Depth, Freedom & Two ruses – excerpts from Deleuze on Kant – by way of preparing the former’s own transcendental aesthetic

… determining judgement and reflective judgement are not like two species of the same genus. Reflective judgement manifests and liberates a depth which remained hidden in the other. But the other was also judgement only by virtue of this living depth. If this were not so it would be incomprehensible that the Critique of Judgement should have such a title, even though it deals only with reflective judgement. The point is that any determinate accord of the faculties under a determining and legislative faculty presupposes the existence and the possibility of a free indeterminate accord.

– Gilles Deleuze, Kant’s Critical Philosophy, trans. Hugh Tomlinson and Barbara Habberjam, University of Minnesota Press, Minneapolis, 1999, p. 60 [originally published as La Philosophie Critique de Kant, Universitaires de France, 1963]

The notion of free indeterminate accord opens the way for Deleuze, as he saw it, to rewrite the Critique of Pure Reason from the point of view of the Critique of Judgement. In the former’s Difference and Repetition the movement which rends apart both self and I is similarly reflexive: without recognition to guide the reason and a reflexively determined subject of apperception a crack appears, a depth, dividing the dissolved self from the fractured I. The individual spans this depth. That is, a sign-signal system constituting the individual receives on the one hand signals from the depths and on the other delivers its signs from the heights.

Judgement is always irreducible or original; this is why it can be called ‘a’ faculty (specific gift or art). It never consists in one faculty alone, but in their accord, whether an accord already determined by one of them playing a legislative role or, more profoundly, in a free indeterminate accord, which forms the final object of a ‘critique of judgement’ in general.

– Ibid., p. 61

Kant finds a higher power of judgement in the Critique – its object -, just as in his two earlier critiques he has found a higher power of reason and of morality.

We must therefore consider that reflective judgement in general makes possible the transition from the faculty of knowledge to the faculty of desire, from the speculative interest to the practical interest, and prepares the subordination of the former to the latter, just as finality makes possible the transition from nature to freedom or prepares the realization of freedom in nature.

– Ibid., p. 67

Here again there is a foreshadowing of Deleuze’s themes: the priority of the heart over the head; the higher dialectic of a transcendental empiricism.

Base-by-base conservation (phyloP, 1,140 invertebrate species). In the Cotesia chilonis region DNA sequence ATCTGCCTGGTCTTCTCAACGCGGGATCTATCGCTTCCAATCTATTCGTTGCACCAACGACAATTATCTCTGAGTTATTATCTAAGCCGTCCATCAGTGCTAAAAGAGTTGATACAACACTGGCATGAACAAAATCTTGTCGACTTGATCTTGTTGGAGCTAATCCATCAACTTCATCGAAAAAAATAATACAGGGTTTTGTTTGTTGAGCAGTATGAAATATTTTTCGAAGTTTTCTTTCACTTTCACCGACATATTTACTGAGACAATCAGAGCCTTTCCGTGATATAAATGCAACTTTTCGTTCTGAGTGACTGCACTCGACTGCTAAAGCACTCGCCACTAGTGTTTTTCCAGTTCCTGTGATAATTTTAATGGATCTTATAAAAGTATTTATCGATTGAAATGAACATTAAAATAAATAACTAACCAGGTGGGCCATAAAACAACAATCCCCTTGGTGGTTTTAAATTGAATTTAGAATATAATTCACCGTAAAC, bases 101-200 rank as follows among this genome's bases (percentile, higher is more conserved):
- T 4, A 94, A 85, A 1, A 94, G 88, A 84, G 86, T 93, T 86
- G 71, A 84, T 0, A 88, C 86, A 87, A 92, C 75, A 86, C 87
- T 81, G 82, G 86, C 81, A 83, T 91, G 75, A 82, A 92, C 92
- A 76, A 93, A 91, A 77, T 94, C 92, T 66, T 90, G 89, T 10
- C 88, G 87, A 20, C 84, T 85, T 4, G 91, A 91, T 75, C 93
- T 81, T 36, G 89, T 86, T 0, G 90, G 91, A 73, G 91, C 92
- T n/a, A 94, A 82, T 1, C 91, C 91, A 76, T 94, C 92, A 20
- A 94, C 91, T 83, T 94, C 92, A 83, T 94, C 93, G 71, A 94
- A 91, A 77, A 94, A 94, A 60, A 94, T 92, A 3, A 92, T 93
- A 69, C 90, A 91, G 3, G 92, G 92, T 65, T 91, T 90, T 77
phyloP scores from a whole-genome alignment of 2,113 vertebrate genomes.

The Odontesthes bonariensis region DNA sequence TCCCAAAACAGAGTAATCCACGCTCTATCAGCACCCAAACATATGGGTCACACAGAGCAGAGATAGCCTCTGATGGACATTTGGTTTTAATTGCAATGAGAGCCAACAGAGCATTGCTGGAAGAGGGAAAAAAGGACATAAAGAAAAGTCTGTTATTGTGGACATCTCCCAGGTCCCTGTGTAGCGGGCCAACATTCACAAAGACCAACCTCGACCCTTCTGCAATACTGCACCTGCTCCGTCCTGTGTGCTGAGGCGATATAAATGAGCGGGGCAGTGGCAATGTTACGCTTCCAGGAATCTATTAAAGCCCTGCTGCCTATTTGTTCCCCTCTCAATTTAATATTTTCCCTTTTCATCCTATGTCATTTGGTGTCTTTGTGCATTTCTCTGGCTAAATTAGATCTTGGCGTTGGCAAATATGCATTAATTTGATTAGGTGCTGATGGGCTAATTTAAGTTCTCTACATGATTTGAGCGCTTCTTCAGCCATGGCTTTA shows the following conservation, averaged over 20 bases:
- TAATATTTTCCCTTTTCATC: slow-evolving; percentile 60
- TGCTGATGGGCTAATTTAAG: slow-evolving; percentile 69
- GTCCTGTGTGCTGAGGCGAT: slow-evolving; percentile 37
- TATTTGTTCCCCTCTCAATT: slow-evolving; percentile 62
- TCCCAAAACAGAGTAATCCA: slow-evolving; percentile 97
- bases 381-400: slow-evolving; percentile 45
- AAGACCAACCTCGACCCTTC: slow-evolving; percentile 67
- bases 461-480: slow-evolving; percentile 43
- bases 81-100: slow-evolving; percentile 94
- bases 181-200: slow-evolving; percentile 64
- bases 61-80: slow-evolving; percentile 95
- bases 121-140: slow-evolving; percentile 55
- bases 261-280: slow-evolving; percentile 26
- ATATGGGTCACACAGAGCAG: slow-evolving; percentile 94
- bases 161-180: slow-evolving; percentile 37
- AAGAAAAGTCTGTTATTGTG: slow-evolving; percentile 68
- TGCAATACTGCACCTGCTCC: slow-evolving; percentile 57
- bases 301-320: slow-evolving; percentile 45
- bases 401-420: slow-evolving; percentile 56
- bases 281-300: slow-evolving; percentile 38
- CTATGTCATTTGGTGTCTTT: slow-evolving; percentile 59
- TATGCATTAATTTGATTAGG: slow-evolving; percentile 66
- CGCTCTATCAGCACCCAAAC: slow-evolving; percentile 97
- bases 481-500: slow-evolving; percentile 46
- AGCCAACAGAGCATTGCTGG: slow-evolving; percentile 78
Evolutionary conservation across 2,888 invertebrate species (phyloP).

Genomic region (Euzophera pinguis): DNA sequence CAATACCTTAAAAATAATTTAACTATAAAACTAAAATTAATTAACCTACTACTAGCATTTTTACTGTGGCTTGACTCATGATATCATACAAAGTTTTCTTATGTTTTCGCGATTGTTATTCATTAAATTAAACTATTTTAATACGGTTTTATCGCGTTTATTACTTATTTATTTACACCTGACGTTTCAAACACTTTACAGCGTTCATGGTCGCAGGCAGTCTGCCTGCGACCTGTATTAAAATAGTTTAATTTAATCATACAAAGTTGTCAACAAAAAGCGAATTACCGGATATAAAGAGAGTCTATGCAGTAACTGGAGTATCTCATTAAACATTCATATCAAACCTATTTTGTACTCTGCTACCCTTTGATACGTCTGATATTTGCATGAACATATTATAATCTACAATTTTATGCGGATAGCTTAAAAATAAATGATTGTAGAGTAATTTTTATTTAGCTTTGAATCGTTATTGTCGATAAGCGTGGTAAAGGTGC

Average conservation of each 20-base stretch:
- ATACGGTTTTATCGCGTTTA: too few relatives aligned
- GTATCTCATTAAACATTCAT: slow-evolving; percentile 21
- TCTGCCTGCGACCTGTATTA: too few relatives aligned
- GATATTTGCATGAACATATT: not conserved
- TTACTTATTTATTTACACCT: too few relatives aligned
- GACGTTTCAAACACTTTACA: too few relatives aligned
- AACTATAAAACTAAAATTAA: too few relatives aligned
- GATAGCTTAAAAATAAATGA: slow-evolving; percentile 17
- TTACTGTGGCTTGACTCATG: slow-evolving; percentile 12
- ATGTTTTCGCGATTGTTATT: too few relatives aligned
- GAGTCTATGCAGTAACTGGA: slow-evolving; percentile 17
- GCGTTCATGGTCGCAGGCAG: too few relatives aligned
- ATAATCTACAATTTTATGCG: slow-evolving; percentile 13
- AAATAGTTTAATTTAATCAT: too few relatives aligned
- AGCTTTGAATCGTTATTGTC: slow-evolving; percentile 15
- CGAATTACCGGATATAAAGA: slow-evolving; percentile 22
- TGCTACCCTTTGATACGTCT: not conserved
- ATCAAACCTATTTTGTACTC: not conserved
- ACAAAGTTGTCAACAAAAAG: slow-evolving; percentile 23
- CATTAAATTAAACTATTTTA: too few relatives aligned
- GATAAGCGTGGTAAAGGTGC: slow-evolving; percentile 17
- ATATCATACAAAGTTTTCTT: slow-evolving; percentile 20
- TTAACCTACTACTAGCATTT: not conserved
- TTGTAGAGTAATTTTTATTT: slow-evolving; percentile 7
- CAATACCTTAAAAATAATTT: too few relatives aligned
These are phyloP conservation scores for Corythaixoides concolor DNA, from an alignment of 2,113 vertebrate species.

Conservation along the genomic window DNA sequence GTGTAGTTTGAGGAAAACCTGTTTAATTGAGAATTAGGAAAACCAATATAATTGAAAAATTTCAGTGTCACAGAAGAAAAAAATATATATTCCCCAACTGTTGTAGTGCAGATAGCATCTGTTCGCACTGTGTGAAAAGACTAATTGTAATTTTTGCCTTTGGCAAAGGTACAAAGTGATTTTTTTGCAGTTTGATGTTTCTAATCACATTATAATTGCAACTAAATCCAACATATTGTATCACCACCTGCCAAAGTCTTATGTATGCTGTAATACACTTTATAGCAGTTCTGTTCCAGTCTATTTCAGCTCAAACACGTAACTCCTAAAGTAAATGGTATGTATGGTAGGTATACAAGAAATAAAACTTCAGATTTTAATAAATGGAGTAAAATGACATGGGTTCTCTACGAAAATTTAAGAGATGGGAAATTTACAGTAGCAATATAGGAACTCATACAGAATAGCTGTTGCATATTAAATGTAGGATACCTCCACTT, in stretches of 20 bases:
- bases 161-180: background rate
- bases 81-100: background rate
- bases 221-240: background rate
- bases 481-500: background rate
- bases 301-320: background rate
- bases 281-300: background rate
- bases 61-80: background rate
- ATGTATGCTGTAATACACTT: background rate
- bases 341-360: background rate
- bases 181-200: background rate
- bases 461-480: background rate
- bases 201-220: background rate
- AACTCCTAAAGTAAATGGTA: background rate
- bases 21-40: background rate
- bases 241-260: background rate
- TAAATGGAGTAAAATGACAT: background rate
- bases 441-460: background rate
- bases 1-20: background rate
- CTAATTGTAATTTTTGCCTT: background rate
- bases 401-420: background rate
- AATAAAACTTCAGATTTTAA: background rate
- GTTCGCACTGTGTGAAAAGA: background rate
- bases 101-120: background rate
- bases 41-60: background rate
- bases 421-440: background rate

It is […] a ruse of suprasensible Nature, that sensible nature does not suffice to realize what is nevertheless ‘its’ last end; for this is the suprasensible itself in so far as it must be accomplished (that is to say, have an effect in the sensible). … whatever appears to be contingent in the accord of sensible nature with man’s faculties is a supreme transcendental appearance, which hides a ruse of the suprasensible. … we must never think that sensible nature as phenomenon is subject to the law of freedom or reason. Such a concept of history would imply that events are determined by reason, and by reason as it exists individually in man as noumenon; events would then manifest an ‘individual rational purpose’ of men themselves. But history … shows us the complete opposite: pure relations of forces, conflicts of tendencies, which weave a madness like childish vanity. … It is by the mechanism of forces and the conflict of tendencies … that sensible nature, in man himself, presides over the establishment of a Society, the only milieu in which the last end can be historically realised. Thus what appears to be a nonsense from the standpoint of the designs of an a priori individual reason can be a ‘design of Nature’ in order to ensure empirically the development of reason within the framework of the human species. History must be judged from the perspective of the species, and not of individual reason. There is thus a second ruse of Nature that we must not confuse with the first (both of the them together constitute history). According to this second ruse, suprasensible Nature wanted the sensible to proceed according to its own laws, even in man, in order to be capable of receiving, finally, the effect of the suprasensible.

– Ibid., pp. 74-5

From the devastation wrought upon the passive self by the narcissistic ego in a contemplation which fails to synthesize, from what Deleuze calls this “aborted Cogito,” according to his ontogenesis and in light of Kant’s doctrine of faculties, comes a new faculty: the faculty of the supersensible.

Deleuze gives it many names. It appears in Difference and Repetition as the aleotory point, also as the aphasic, acephalic, blind, deaf and dumb ‘thinker of Ideas,’ and in The Logic of Sense, it will become nonsense incarnate.